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Friday, June 10, 2011

Sprouts are telling us...

We learned definitively today that sprouts grown in Germany were the source of the European outbreak of E. coli O104:H4. Where do we go from here?

Some folks argue that the mechanism to cultivate sprouts commercially -- using high humidity and high temperature -- is inherently dangerous. In 2005 the U.S. Food and Drug Administration reported that over 20% of produce-related foodborne illnesses for the previous 10 years were associated with consumption of raw or lightly cooked sprouts. That's something to keep in mind. I suspect that restaurants will reduce the use of sprouts -- or that patrons will order fewer dishes with sprouts (if mentioned on the menu). Either way, it's not a good time to be a sprout farmer.

But for the contrary opinion, visit the website of the International Sprout Growers Association, headquartered in Rhode Island.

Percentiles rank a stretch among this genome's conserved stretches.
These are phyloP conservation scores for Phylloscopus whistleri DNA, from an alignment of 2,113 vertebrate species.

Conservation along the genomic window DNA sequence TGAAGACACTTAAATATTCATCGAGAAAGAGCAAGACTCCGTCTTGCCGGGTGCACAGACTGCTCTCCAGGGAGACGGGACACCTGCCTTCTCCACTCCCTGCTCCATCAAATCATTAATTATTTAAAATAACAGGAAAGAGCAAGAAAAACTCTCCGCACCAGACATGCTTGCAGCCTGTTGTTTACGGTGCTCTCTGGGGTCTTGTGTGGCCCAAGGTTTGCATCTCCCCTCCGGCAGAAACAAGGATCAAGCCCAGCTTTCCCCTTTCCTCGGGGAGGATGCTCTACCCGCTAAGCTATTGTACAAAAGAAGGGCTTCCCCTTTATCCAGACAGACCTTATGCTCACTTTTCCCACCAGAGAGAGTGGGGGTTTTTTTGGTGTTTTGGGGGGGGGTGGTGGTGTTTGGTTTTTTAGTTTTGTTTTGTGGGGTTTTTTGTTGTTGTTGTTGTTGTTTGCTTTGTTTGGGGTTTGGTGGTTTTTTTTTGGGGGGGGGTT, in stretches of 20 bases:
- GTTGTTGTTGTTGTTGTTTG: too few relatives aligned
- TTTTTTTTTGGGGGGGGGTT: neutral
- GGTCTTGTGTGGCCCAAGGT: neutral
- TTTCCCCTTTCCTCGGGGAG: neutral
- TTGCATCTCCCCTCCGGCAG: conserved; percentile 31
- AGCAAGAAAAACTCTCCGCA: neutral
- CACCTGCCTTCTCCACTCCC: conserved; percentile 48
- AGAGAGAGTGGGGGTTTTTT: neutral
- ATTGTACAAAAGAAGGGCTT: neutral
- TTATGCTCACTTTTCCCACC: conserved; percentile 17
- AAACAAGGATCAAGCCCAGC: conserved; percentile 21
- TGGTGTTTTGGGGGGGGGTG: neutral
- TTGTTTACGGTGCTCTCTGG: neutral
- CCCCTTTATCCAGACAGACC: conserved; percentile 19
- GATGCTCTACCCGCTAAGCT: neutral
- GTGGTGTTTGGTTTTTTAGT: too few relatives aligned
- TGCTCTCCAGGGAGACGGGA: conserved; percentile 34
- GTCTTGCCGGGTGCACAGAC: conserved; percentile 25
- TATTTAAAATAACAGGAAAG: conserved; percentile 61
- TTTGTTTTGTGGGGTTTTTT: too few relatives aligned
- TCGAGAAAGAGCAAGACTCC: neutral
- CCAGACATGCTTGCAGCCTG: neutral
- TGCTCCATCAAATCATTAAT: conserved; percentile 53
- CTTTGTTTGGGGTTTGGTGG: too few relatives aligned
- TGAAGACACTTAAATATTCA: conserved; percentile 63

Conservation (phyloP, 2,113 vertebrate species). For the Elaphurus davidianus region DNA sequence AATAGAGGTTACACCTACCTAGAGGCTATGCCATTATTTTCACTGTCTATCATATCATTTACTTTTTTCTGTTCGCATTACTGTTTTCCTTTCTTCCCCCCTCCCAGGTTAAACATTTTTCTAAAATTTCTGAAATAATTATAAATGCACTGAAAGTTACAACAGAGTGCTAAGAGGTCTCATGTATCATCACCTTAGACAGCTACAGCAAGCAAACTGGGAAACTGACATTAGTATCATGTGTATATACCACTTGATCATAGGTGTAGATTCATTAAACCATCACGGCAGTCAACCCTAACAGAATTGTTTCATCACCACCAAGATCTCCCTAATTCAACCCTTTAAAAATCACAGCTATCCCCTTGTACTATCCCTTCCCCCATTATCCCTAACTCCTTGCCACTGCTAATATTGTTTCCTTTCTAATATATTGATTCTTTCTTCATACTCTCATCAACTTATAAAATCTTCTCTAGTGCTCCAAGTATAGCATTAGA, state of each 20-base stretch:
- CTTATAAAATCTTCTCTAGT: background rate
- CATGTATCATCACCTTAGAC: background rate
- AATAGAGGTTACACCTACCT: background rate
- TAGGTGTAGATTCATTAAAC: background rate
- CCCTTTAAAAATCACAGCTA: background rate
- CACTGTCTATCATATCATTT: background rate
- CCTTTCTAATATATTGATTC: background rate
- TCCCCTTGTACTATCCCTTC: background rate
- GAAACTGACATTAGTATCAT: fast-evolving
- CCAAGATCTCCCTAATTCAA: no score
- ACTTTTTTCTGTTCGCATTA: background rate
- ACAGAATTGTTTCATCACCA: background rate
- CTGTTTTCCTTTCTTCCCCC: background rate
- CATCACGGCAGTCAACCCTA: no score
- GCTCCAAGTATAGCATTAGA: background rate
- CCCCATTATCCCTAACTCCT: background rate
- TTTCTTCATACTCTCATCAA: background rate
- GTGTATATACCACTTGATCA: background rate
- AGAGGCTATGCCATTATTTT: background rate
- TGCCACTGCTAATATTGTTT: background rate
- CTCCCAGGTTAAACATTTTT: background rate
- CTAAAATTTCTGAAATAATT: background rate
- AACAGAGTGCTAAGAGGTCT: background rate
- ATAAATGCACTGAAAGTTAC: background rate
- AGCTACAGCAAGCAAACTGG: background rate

The questions, however, are broader than how to grow sprouts safely and whether to eat them:

  • To what extent does the widespread use of bovine antibiotics drive the development of increasingly deadly strains of E. coli?
  • What is the best medical treatment of hemolytic-uremic syndrome (HUS), the result of a severe E.coli infection? The mortality rate for HUS in this outbreak was 4%.
  • Although many of us are uncomfortable with mass-production agriculture in distant locales like the Imperial Valley of California, this outbreak arose from a small-volume organic producer located less than 40 miles from Hamburg, the epicenter of the outbreak. Can we trust small-volume organic producers -- or, for that matter, the produce sold at our local farmers markets?
  • Many Asians object to the western habit of eating "salads" composed mainly of uncooked produce. Although the historical reasons for the Asian perspective don't generally apply in the Western hemisphere, do they have a valid point?